What has this to do with unity? If the "certain gift of truth" is reduced to 'what I believe to be true', there will be as many different 'successors of the Apostles' as there are various beliefs about what is true. This is why the purely formal notion of apostolic succession is intrinsically individualistic and disposed to fragmentation. But if the "certain gift of truth" is understood in the sense that truth is found in and through that designated matter, then the particularity of matter (i.e. its inability to be multiply instantiated) makes this notion of apostolic succession intrinsically opposed to fragmentation, and intrinsically disposed toward unity and perpetuation. Catholics and Protestants cannot be unified until they recognize and resolve their fundamentally distinct understanding of Church authority. Does form determine matter, or does matter determine form?
For those who think that form determines matter, the question is then: "Form as determined by whom?" Since they have ruled out matter determining form, the only remaining answer is by default something reducible to "Me". Can such a position yield true unity? Those who answer affirmatively have traded in the unmatched unity Christ describes in John 17 between Himself and the Father for a democratic consensus around a "mere Christianity" drained of all content except a lowest common denominator of "Jesus" (or "Jesus saves", or "trust Jesus"). But that is if the liberals are excluded. And who will be the one to exclude them, if there is no pre-existing authority? Either there is a pre-existing authority, in which case matter determines form, or there is no pre-existing authority, in which case there is no possible ecclesial unity.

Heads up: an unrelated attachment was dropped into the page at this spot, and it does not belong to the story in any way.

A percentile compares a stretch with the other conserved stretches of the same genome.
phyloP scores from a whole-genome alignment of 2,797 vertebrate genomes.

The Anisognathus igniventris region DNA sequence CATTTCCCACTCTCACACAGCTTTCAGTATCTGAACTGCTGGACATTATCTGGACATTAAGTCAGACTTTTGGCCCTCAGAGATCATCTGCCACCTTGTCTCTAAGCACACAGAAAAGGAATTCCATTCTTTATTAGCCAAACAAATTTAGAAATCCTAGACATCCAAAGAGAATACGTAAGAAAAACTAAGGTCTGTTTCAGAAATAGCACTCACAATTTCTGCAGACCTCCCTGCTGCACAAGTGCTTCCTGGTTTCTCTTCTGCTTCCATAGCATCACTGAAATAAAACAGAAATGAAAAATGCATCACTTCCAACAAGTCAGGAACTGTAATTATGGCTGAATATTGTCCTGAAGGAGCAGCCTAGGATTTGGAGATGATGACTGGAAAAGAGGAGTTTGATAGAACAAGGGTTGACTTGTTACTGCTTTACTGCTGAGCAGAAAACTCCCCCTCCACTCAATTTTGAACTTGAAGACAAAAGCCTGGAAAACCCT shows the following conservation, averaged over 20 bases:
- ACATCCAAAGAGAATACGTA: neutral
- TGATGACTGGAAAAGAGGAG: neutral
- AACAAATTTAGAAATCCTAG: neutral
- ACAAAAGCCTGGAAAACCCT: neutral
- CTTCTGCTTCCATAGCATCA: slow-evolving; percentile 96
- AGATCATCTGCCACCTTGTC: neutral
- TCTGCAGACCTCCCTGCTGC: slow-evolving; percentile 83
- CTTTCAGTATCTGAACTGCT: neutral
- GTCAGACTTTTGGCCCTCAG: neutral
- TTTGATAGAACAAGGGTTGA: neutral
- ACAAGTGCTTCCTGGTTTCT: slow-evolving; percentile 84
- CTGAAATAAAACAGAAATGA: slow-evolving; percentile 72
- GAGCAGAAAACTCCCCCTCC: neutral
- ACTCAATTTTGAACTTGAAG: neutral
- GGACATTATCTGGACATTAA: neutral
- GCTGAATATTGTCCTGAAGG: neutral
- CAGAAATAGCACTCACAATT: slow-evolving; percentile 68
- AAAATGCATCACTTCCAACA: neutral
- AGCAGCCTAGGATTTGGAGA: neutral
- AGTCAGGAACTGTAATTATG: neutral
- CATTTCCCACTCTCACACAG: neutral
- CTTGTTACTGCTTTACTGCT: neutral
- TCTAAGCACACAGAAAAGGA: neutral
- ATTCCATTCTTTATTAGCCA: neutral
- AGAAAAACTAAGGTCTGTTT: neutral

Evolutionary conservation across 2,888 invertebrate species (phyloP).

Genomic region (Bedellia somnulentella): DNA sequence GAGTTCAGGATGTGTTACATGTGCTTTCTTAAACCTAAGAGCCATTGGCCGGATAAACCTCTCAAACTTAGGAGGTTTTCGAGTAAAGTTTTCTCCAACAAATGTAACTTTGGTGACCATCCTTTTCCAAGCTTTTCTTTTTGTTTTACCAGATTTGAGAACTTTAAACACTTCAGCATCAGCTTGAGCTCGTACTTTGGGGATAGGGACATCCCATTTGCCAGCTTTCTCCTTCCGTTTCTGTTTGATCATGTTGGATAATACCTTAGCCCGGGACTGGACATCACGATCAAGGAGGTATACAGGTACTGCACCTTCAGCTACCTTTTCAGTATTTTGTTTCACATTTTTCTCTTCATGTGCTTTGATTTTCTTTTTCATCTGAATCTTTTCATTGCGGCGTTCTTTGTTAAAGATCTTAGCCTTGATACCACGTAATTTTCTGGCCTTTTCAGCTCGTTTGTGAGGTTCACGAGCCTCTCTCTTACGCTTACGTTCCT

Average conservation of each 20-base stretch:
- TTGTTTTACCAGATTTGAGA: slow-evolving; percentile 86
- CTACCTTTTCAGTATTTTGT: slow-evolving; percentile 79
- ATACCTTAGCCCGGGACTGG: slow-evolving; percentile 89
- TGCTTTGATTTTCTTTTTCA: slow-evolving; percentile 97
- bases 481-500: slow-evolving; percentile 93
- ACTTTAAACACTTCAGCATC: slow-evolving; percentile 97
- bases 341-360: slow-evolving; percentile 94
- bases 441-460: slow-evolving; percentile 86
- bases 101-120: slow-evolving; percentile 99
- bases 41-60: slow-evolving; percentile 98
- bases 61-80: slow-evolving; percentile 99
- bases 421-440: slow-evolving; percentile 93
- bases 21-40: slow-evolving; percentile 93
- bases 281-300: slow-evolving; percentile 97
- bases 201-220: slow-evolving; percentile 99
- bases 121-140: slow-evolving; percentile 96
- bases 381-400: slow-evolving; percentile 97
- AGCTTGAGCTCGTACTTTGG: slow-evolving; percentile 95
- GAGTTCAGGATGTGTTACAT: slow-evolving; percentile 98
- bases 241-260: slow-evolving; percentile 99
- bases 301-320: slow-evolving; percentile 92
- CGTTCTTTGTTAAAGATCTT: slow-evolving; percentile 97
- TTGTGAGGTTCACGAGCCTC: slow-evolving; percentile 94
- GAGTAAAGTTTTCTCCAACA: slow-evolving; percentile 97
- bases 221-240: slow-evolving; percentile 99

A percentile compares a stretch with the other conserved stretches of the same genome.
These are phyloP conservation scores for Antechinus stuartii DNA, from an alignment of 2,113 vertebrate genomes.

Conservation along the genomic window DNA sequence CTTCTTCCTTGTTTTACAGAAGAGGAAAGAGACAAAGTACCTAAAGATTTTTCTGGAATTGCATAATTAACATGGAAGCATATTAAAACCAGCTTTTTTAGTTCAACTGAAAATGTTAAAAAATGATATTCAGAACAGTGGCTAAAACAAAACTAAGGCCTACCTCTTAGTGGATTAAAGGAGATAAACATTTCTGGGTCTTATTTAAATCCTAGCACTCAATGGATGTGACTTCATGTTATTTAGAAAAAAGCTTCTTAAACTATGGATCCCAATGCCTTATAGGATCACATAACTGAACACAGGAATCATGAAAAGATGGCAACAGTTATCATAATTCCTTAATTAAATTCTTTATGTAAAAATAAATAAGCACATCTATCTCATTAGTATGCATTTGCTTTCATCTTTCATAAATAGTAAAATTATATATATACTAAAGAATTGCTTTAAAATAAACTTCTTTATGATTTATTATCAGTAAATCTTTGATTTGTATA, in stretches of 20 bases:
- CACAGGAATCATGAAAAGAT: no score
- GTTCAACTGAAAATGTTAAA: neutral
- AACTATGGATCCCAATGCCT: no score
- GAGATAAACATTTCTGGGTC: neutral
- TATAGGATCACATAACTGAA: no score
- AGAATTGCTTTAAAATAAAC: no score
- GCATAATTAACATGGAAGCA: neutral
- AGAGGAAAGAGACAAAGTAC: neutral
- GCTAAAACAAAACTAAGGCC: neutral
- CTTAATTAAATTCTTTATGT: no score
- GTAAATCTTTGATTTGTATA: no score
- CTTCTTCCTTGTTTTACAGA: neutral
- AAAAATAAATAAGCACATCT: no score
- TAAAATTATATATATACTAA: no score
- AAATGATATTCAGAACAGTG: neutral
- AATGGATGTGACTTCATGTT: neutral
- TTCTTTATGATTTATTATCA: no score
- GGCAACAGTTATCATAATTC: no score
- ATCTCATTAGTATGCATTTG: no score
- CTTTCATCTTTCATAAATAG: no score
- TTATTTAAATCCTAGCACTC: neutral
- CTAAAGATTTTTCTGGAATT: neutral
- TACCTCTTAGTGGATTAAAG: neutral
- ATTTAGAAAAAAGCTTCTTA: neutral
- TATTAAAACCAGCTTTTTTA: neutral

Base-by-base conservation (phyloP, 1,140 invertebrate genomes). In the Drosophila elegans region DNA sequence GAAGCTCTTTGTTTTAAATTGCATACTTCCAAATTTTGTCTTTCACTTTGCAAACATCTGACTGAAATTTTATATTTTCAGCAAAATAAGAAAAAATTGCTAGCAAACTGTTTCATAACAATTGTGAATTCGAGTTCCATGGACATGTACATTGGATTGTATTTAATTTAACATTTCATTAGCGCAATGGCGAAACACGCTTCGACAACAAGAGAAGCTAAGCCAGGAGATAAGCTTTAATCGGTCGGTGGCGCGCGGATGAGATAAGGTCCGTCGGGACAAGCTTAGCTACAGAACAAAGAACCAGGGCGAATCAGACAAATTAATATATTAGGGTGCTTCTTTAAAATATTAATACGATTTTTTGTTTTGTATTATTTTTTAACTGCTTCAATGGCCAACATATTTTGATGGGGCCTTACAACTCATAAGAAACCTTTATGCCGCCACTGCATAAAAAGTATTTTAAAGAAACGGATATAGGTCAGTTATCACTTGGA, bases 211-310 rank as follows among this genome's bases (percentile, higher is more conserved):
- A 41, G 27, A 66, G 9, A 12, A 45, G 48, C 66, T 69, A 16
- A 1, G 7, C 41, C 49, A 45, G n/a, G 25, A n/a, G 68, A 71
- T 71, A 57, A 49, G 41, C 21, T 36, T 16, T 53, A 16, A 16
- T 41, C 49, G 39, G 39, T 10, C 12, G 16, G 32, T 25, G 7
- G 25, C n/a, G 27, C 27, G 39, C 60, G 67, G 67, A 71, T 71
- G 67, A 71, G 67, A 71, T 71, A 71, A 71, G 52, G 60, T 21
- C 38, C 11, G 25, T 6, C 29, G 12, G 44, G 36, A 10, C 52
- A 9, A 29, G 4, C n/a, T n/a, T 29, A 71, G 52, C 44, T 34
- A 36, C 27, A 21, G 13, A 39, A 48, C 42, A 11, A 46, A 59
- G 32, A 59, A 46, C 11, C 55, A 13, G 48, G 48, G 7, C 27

In every case where the Church seems to the critic to have "gone off the rails" with respect to dogma, it is (by the Quine-Duhem underdetermination thesis) no less possible that the Church has in fact stayed on the rails and it is the critic who has gone off the rails. (I raised this point in my article "Two Paradigms".) The Pharisee Gamaliel seems to have been aware of this, when he advised the Council of the Jews: "if this plan or action should be of men, it will be overthrown; but if it is of God, you will not be able to overthrow them; or else you may even be found fighting against God." (Acts 5:38-39)
With that in mind, it is not enough to raise a criticism of Church dogma, as if that establishes the Church's error. Throughout the history of the Church, heretical individuals and sects have believed themselves to be better judges of dogma than were the rightful leaders. That pride is precisely the sin by which they fell into heresy and schism – it can be seen in Korah's rebellion, and the sin of Nadab and Abihu. "We know better than you, Moses, what God wants for His people." The issue was not whether the leaders were fallible, but whether their God-given authority was to be respected, as David refused to kill Saul, and refused to make himself king. In order to unify the Church, we have to return to our rightful rulers. And that cannot consist in finding those who teach the doctrines we happen to think are true (cf. 2 Timothy 4:3). It means seeking out those old lines, the old matter (like Aragorn), and doing justice to their God-given authority over the Church. Either Christ failed to provide a means for ecclesial unity, or He provided to a line of men a "certain gift of truth". Those who deny that Christ provided to a line of men a "certain gift of truth" should be pressed directly on the possibility in their ecclesiology of true ecclesial unity. A careful examination will show it to be quite impossible, and for that reason rightly to be rejected. Grace builds upon nature, but those who deny that Christ provided to a line of men a "certain gift of truth" would need a miracle greater than the filling of the ark to bring about true ecclesial unity. That is Satan's lie, that man himself, by his democratic consensus, can establish the unity of Christ's Body. Implicit in that lie is the notion that the Church is not one. But God already made the Church one, as St. Cyprian explained. She is the "one, holy, catholic and apostolic Church". We do not make the Church one. We become one with the Church, and lead others to do so as well. The notion that Church unity is to come through democracy is the message of a contemporary Wormtongue.